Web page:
Meet 6 of the World's Smartest Dog Breeds

iStock.com/David Sokoler
iStock.com/David Sokoler

All dogs are very good dogs. And each one is smart in a variety of unique ways. But there are some dog breeds that are just born with an inherent leg up in the intelligence department. Here are six of the world's smartest dog breeds, according to Cesar's Way.

1. German Shepherd

German Shepherd pup playing in the grass
iStock.com/SashaFoxWalters

There's a reason why German shepherds are regularly employed as police dogs and service dogs—and, yes, it has a lot to do with how smart they are. This fiercely loyal breed is also great with kids, making them a great family pet.

2. Labrador Retriever

Brown Labrador Retriever with its mouth open
iStock.com/manushot

Labrador retrievers are intelligent, gentle, family-friendly dogs. They are the most popular dog breed in America, and they make excellent guide dogs and rescue dogs.

3. Border Collie

Border Collie playing in a dandelion field
iStock.com/happyborder

Border collies are great working and sheep herding dogs. They're athletic and agile but, most importantly, they love cuddling.

4. Golden Retriever

Golden retriever lying on its back
iStock.com/Nevena1987

Golden retrievers are intelligent, friendly, and devoted sporting dogs. Goldens are great at hunting, and have spent years serving as seeing-eye dogs and working in search-and-rescue jobs. They're lovable and loyal, too.

5. Shetland Sheepdog

Shetland sheepdog wearing glasses and sitting with a pile of books
iStock.com/gvictoria

Shetland sheepdogs are playful, intelligent, affectionate, and loyal. They love to learn new tricks and they make great watchdogs.

6. Poodle

A black and white standard poodle hanging out on a lawn
iStock.com/ivanastar

Poodles are very smart, proud, and active dogs—plus, they're hypoallergenic. Poodles are easily trained to track, hunt, retrieve, and obey.

Rhode Island Approves Bill to Create an Animal Abuser Registry

iStock/Kerkez
iStock/Kerkez

In what could be a major step toward curbing animal cruelty, Rhode Island just passed a bill requiring convicted abusers to be placed on a statewide registry. The objective? To make sure they don’t adopt another animal.

According to KUTV, the bill was approved by the Rhode Island House of Representatives on Thursday and is awaiting Senate approval. Under the law, anyone convicted of abusing an animal would be required to pay a $125 fee and register with the database. The collection of names will be made available to animal shelters and adoption agencies, which will be required to check the registry before adopting out any pets. If the prospective owner’s name appears, they will not be permitted to adopt the animal.

Convicted abusers have five days to register, either from the time of their conviction if no jail time is mandated or from the time of their release. The prohibition on owning another animal lasts 15 years. If they're convicted a second time, they would be banned for life.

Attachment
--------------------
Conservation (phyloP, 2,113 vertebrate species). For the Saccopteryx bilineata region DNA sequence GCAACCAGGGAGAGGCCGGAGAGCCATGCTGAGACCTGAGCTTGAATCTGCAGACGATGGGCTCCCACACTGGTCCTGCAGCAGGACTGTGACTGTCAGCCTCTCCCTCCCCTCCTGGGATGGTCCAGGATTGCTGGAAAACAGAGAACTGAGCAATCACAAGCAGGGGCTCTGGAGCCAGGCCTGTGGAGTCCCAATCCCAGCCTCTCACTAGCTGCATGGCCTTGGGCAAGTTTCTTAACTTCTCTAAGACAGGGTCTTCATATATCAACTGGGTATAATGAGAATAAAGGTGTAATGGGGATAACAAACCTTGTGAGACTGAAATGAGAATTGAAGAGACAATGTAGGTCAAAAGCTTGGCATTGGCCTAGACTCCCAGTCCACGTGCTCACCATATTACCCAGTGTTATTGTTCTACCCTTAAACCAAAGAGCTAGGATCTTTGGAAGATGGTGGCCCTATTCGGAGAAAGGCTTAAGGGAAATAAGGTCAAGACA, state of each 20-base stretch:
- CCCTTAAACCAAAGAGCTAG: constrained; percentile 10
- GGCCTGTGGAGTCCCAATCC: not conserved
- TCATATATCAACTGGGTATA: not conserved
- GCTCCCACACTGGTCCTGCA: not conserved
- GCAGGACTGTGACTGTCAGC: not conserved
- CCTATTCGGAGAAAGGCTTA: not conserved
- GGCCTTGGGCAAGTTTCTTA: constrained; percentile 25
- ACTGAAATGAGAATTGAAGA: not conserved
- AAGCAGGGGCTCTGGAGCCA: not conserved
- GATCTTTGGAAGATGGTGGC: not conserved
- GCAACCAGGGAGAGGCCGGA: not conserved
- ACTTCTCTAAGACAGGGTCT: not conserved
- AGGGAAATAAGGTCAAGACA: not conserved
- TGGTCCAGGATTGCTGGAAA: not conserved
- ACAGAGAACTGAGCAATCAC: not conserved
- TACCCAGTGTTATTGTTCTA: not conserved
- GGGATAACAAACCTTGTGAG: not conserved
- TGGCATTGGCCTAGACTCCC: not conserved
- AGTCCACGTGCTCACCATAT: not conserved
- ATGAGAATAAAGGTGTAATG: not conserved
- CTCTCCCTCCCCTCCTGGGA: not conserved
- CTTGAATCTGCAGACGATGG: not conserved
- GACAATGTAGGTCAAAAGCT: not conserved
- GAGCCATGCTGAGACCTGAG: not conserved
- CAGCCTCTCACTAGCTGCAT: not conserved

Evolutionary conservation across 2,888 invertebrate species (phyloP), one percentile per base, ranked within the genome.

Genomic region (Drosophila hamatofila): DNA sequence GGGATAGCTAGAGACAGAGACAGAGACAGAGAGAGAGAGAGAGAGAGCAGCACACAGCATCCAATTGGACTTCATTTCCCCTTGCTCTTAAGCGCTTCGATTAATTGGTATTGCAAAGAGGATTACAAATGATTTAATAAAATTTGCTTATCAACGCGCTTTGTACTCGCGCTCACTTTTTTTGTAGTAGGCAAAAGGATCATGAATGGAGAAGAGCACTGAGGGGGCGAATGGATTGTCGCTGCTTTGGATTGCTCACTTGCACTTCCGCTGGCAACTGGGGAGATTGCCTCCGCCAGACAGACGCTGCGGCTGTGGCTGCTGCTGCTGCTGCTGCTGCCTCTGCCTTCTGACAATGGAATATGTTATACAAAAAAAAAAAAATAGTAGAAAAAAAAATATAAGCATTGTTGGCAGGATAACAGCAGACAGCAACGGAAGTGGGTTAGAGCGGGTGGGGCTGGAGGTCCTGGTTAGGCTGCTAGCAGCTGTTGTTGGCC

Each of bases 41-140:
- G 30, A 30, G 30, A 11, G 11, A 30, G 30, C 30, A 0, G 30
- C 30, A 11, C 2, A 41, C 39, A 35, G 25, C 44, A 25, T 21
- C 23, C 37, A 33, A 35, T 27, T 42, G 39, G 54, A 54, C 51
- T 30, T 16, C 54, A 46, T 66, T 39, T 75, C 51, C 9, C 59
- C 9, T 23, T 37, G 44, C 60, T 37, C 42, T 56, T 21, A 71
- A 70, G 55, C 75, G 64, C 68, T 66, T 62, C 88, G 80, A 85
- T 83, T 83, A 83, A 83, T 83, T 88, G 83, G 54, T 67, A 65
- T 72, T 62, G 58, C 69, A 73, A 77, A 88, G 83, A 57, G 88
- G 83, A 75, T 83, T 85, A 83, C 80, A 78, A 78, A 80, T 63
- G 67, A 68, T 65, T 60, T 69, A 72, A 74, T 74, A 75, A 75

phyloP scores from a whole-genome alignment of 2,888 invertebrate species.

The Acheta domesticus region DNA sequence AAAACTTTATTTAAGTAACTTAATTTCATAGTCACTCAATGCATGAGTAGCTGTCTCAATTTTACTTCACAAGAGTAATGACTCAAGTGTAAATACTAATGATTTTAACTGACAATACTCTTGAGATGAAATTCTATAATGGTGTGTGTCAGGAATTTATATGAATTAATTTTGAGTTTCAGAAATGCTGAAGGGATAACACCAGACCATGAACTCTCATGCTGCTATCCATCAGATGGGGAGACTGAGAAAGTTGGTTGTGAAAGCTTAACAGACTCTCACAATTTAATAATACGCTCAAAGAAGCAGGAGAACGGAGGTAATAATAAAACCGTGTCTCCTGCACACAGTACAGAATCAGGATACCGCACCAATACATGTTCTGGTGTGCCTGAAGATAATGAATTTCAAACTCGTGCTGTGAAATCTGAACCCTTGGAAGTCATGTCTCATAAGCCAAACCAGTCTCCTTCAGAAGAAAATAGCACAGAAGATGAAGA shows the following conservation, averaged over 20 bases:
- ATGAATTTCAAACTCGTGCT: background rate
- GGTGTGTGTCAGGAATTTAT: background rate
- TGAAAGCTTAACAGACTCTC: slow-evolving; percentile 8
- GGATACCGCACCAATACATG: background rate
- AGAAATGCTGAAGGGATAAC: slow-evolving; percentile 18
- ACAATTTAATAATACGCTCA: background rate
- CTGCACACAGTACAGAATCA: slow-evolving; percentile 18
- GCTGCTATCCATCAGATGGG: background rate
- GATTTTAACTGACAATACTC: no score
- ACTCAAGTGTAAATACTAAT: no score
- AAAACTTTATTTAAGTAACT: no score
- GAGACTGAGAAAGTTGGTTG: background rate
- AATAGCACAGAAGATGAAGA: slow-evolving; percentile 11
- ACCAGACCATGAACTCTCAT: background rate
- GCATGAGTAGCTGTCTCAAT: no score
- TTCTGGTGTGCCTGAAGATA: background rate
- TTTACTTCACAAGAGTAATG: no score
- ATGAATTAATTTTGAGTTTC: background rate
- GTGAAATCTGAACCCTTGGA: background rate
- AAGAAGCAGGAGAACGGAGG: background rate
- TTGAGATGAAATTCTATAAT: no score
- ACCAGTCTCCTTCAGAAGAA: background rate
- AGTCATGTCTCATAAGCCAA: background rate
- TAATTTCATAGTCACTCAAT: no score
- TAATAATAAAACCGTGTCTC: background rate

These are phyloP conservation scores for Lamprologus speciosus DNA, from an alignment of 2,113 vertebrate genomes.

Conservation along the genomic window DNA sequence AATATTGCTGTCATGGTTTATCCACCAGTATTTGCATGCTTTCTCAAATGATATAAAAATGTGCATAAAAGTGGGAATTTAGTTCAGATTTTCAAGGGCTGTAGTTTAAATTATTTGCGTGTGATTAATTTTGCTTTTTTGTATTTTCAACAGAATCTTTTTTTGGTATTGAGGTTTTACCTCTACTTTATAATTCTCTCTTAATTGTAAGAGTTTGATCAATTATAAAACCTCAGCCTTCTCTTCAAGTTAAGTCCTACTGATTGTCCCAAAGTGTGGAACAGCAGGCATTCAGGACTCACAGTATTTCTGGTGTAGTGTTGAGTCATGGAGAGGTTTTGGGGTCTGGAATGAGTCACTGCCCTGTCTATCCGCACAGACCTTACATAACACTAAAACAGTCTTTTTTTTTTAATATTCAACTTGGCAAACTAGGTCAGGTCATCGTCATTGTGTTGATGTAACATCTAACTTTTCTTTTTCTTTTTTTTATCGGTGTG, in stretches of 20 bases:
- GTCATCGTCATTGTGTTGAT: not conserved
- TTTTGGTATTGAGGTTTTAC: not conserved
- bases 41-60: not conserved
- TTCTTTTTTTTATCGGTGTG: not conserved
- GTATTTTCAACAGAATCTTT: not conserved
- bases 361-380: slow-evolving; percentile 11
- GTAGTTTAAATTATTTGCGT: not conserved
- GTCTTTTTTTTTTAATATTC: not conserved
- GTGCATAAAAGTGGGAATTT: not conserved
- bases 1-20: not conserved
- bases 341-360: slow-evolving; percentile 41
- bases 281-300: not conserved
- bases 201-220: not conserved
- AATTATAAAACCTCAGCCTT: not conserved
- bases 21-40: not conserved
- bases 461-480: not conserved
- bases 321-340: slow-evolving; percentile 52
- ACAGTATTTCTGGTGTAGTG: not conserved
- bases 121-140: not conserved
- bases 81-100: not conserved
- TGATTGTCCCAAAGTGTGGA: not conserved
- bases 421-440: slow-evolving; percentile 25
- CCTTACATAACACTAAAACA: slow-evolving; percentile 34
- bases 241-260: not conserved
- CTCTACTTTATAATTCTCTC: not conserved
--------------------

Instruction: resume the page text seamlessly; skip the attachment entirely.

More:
A number of communities across the country have enacted similar laws in recent years, including Hillsborough County in Florida, Cook County in Illinois, and New York City. The state of Louisiana was fielding a bill last week, but the proposal was ultimately pulled from committee consideration after a critical response from the American Society for the Prevention of Cruelty to Animals (ASPCA). The group’s policy statement argues that registries are costly to maintain, not often utilized by adoption centers, and don’t address the potential for abusers to find animals in other ways. The group also asserts that registries may influence potential convictions, as defendants and their legal representation might plea to lesser charges to avoid being placed in the database. The ASPCA instead recommends court-mandated no-contact orders for convicted animal abusers.

[h/t KUTV]

This Inflatable Sloth Pool Float Is the Perfect Accessory for Lazy Summer Days

SwimWays
SwimWays

Summer is the perfect time to channel your inner sloth. Even if you don't plan on sleeping 15 to 20 hours a day, you can take inspiration from the animal's lifestyle and plan to move as little as possible. This supersized sloth pool float from SwimWays, spotted by Romper, will help you achieve that goal.

It's hard not to feel lazy when you're being hugged by a giant inflatable sloth. This floating pool chair is 50 inches long, 40 inches tall, and 36 inches wide, with two "arms" to support you as you lounge in the water.

One of the sloth's paws includes a built-in cup holder, so you don't have to expend any extra energy by getting up in order to stay hydrated. Unlike some pool floats, this accessory allows you to sit upright—which means you can drink, read, or talk to the people around you without straining your neck.

The sloth floatie is available for $35 on Amazon or Walmart. SwimWays also makes the same product in different animal designs, including a panda and a teddy bear. And if you're looking for a pool accessory that gives you even more room to spread out, this inflatable dachshund float may be just what you need.

People sitting in animal pool floats.
SwimWays

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